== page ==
To name a few more, UCSB Arts & Lectures also hosted Malala Yousafzai and Robert Gates. If you know who either of these people are, you will be very impressed that they come all this way to Santa Barbara just to talk to college students like yourself (also to promote their books, but still). Malala Yousafzai is a Pakistani activist for female education and the youngest-ever recipient of the Nobel Prize; when she was only 15 years old, she was shot point-blank by some Taliban coward for her choice to stay in school and for her family’s efforts to promote education in the region (the Taliban had barred women from schools). Malala made a miraculous recovery and has since gone around the world to champion the rights of all people to an education. While I missed this particular event at UCSB A&L, it truly speaks volumes that UCSB is able to bring in such influential people like Malala. Furthermore, A&L hosted Robert Gates, who was the director of the CIA for several years during the Cold War and who also served as Secretary of Defense under two presidents (presidents of different political parties, by the way, which demonstrates Gates’ ability as an advisor since most Cabinet members lose their jobs whenever a new president comes in). I attended this lecture with a few military buddies of mine and as a political science major, I was on the edge of my seat the entire time as Gates openly discussed many of the security threats that the United States now faces— real threats to the western world that many media outlets have not even covered yet. I also really enjoyed when a buddy of mine (an aspiring SEAL-team officer) decided to walk up to a bunch of naïve hippies who were protesting Gates’ lecture outside as he introduced himself as an “aspiring war criminal wishing to be protested and spit at by self-righteous, pampered hipsters from Berkeley one day as well.” So yeah… fun memories aside, Arts & Lectures is kind of a big deal and it brings in “big deal people” often.

But why on earth would you want to attend a “free” lecture after you’ve already been attending your cumbersome load of boring lectures and uneventful discussion sections all week? It could be friggen’ Pint-Night at Woodstocks after all, you wouldn’t want to miss out on that now would you? I’ll give you three reasons as to why you should attend an A&L event, and hopefully you will actually consider doing so by the end of this article.

 First, the people that A&L hosts have all done noteworthy things and if you want to do noteworthy things in your own life, it helps to learn from those that have gone before you. For example, A&L hosted UCSB’s own Shuji Nakamura (our professor who received the Nobel Prize in physics) last year. Despite the difficulty in understanding him through his thick Japanese accent, I’m sure that someone in the crowd with big ambitions to contribute to physics one day probably got a lot out of that lecture. Although I barely passed my honors physics class in high school, I still learned much from Shuji’s talk— primarily regarding his unrelenting ambition, which for him meant solving the “unsolvable” problem of creating the Blue LED light.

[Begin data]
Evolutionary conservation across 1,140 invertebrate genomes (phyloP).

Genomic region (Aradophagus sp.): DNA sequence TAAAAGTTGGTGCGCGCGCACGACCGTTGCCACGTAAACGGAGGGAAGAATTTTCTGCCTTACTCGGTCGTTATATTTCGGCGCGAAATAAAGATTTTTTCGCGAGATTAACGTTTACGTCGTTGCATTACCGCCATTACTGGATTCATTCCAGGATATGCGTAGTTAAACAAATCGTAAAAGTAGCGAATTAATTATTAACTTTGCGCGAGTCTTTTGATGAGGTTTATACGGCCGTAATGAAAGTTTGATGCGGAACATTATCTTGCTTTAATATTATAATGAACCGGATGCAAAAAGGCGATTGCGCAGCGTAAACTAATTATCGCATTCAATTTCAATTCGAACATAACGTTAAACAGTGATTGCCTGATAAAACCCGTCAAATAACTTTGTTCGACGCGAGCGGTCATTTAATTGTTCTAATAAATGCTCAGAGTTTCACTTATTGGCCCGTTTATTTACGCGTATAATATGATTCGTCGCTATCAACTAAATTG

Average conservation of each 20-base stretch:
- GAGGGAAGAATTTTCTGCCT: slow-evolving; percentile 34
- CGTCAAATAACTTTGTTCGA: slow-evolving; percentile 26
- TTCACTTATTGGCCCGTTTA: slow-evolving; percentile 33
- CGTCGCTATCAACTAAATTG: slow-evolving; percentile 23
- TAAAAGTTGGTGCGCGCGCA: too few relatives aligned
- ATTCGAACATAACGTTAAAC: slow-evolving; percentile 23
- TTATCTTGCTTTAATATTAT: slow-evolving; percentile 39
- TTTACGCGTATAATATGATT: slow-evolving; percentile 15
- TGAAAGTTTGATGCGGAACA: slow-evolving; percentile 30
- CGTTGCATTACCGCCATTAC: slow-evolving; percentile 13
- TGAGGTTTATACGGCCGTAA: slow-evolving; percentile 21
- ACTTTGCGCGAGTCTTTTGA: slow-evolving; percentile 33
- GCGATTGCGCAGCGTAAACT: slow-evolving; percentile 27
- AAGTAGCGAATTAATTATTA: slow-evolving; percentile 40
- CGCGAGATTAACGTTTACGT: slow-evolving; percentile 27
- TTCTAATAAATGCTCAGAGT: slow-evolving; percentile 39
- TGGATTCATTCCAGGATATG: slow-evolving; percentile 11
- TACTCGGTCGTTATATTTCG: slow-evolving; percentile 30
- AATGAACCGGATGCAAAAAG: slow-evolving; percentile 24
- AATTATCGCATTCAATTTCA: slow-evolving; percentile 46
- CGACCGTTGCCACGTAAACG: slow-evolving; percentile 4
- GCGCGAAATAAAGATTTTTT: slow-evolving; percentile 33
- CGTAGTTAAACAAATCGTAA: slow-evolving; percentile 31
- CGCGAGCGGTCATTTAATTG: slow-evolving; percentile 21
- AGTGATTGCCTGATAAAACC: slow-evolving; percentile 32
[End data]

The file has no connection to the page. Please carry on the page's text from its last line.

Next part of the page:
Secondly, the friends that are weird enough to attend A&L with you instead of going to Pint Night are probably just as excited with the world as you are. These are cool people that you need to hang around with more often; if you ever want to know which ones of your friends are super pumped on life and learning, just see who attends an A&L lecture with you. After they attend their first one, they will most likely want to attend more of them. Boom, now you have established a fun activity with cool friends who are pumped on the world… sounds pretty enticing to me!

Lastly, the speakers at UCSB Arts & Lectures are probably better teachers than most of your professors are. Many of your professors are at UCSB to do one thing— research. They could care less about teaching you the subject matter clearly, they could probably care less about you, and teaching you life lessons is definitely beyond their pay-grade. Face it, UCSB is a research institution and unfortunately for non-science majors like myself, it’s what we signed up for. This is why attending an A&L event is not just like “attending another lecture.” The people who give these talks are doing so for the purpose of teaching or sharing big ideas that may challenge you to better yourself (also known as life lessons) and they also get a lot of speech-practice because they are usually giving the same talk as they travel across California for similar speaking events. Who knows, you may actually enjoy sitting in another lecture hall on a weeknight if the person speaking to you is actually able to convey their worthwhile message clearly.

Face it, Arts & Lectures is a super cool program that more UCSB students should be taking advantage of. And while I’m no financial expert on the breakdown of our tuition payments relative to all the discounts and “free” programs that UCSB students receive, I believe that funding initiatives for Arts & Lectures should definitely not be axed on the 2016 student ballot. So the next time you find yourself sitting on your $10 Free-or-for-Sale couch in IV bitching about the lack of things to do in Santa Barbara (especially now that couch-burning is illegal), do yourself a favor and sign yourself up for the next Arts & Lectures event. You won’t regret it, and who knows… you may even become an A&L regular like me.